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JIMMY SCOTT was born on July 17, 1925 in Cleveland, Ohio, where he still lives. He was one of ten siblings, all of whom sang in church to their mother's piano accompaniment. Like his brother Kenny, he never experienced puberty, the result of Kallmann's Syndrome, a hereditary hormonal deficiency that stunted his growth at 4'11" and kept his voice from developing beyond boyhood. "I fought through it," Scott says of the condition. "It didn't matter. I was accepted into show business back in the early '40s. That helped a lot, and it never bothered me like it might some others."
The singer's big break came in late 1949, when Lionel Hampton hired him on the recommendation of New Orleans pianist Paul Gayten and billed him as "Little Jimmy Scott." The ballad "Everybody's Somebody's Fool," cut at Scott's second session with Hampton, gave the singer his first and only chart hit, placing at No. 6 on Billboard's R&B jukebox chart. While performing with Hampton's band in the '50s, Scott became a colleague of Billie Holiday.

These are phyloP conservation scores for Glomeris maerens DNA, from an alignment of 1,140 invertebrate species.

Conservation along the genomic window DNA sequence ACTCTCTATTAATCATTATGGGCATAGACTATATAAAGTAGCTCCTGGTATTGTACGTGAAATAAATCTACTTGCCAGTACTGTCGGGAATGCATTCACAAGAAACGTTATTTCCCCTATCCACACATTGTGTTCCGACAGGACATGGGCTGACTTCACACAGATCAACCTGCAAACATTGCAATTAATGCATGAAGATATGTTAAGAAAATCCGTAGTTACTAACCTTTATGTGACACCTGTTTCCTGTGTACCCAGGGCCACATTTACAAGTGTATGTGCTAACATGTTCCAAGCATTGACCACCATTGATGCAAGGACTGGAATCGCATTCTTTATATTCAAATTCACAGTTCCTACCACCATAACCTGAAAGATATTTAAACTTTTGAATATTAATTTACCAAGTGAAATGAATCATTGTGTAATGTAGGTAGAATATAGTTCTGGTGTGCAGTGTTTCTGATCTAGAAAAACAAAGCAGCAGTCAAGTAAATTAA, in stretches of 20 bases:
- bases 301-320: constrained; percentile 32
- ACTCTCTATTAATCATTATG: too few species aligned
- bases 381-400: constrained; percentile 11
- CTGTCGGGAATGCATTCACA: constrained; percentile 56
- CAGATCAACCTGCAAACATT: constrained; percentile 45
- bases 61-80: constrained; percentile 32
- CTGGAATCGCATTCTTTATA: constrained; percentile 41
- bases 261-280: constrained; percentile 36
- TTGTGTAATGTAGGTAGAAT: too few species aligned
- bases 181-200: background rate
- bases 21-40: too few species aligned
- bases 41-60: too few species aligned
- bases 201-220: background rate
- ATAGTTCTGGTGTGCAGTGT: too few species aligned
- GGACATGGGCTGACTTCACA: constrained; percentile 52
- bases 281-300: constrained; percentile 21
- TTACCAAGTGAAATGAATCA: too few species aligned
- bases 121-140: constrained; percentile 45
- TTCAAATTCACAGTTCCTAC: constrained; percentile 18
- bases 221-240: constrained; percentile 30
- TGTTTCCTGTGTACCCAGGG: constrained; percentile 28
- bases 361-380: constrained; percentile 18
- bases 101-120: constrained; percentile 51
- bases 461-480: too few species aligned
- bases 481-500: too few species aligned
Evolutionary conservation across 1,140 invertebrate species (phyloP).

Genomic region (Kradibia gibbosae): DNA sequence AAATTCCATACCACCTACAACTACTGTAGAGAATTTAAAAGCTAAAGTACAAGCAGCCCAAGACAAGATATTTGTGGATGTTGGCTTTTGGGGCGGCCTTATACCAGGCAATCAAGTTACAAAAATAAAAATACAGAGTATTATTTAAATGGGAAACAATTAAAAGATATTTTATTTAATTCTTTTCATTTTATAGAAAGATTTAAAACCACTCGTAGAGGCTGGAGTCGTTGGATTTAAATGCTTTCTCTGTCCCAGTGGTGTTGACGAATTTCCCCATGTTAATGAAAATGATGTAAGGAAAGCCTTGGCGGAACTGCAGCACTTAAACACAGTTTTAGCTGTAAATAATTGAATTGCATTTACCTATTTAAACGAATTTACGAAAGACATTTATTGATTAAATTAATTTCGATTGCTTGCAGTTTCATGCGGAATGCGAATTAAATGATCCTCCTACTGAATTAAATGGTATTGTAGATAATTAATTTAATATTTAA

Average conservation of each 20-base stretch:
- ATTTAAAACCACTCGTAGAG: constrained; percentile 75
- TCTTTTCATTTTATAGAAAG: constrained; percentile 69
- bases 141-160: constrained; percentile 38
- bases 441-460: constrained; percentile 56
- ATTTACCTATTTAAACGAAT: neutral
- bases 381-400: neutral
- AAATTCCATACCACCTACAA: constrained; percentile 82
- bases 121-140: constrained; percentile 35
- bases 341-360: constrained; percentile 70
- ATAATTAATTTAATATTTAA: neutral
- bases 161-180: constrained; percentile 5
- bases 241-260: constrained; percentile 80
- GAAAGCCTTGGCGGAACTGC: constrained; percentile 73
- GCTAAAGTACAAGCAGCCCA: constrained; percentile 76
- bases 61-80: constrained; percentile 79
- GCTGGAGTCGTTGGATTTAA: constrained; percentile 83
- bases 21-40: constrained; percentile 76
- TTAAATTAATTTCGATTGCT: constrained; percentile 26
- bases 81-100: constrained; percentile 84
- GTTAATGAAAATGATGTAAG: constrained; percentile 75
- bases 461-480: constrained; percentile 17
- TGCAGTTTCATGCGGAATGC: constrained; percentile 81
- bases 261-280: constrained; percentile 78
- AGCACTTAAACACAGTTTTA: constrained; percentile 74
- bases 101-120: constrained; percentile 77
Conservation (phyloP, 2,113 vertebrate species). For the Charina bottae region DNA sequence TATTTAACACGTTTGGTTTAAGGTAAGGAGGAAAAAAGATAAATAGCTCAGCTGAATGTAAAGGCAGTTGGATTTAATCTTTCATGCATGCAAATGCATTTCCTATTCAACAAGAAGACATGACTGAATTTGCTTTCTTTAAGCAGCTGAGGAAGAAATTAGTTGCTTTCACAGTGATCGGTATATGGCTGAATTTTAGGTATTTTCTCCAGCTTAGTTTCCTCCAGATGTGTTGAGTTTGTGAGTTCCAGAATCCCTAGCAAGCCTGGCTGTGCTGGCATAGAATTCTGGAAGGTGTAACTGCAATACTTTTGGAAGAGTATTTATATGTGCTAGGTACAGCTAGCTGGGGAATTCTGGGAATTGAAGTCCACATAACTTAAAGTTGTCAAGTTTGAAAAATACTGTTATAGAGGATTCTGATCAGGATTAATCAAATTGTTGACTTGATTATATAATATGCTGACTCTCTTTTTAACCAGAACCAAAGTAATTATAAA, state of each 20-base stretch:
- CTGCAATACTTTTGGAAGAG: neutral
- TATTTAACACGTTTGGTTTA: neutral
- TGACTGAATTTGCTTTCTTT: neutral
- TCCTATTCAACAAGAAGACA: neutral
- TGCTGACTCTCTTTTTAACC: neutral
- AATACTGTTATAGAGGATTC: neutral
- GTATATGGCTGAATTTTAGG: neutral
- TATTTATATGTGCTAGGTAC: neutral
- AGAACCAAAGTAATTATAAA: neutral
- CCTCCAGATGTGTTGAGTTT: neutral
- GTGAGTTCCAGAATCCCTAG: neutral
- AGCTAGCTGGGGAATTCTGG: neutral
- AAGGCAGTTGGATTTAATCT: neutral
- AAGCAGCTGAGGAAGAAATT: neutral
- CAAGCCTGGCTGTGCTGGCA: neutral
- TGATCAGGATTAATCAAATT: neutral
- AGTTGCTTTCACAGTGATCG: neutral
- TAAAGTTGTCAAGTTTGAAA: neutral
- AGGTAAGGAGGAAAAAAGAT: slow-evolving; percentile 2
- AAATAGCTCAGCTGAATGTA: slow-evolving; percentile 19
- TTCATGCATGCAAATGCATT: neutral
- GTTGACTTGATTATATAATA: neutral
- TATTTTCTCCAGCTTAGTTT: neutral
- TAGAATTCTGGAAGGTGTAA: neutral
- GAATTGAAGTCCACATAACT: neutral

Scott's hit and three other songs recorded with the Hampton band, along with early '50s solo sides for the Coral and Brunswick labels, were reissued in 1999 on the GRP CD Everybody's Somebody's Fool. Also released in 1999 was the three-CD The Savoy Years and More containing his 1952 recordings for Roost Records and his 1955-75 output for Savoy Records. He also made a magnificent album for Ray Charles' Tangerine label and another for Atlantic during those two decades, but Savoy sued and had both suppressed.
The singer spent long periods away from the microphone. He worked for a period as a hotel shipping clerk and as a caretaker for his ailing father. Scott returned to performing in 1990, and his career took off two years later when Seymour Stein heard him singing at songwriter Doc Pomus's funeral and signed him to the Warner Bros.-distributed Sire label. Scott recorded two albums for Sire, one for Warner Bros. proper, and one for Artists Only! before joining Milestone Records.
Recent years have seen Scott making triumphant tours of Europe and Japan, as well as being the subject of a Bravo Profiles television special in which he was saluted by such admirers as Alec Baldwin, Ruth Brown, Ray Charles, Lionel Hampton, David Lynch, Joe Pesci, Lou Reed, and Frankie Valli.
Jimmy Scott's latest album is called But Beautiful. He will be 77 years old on the day of this concert.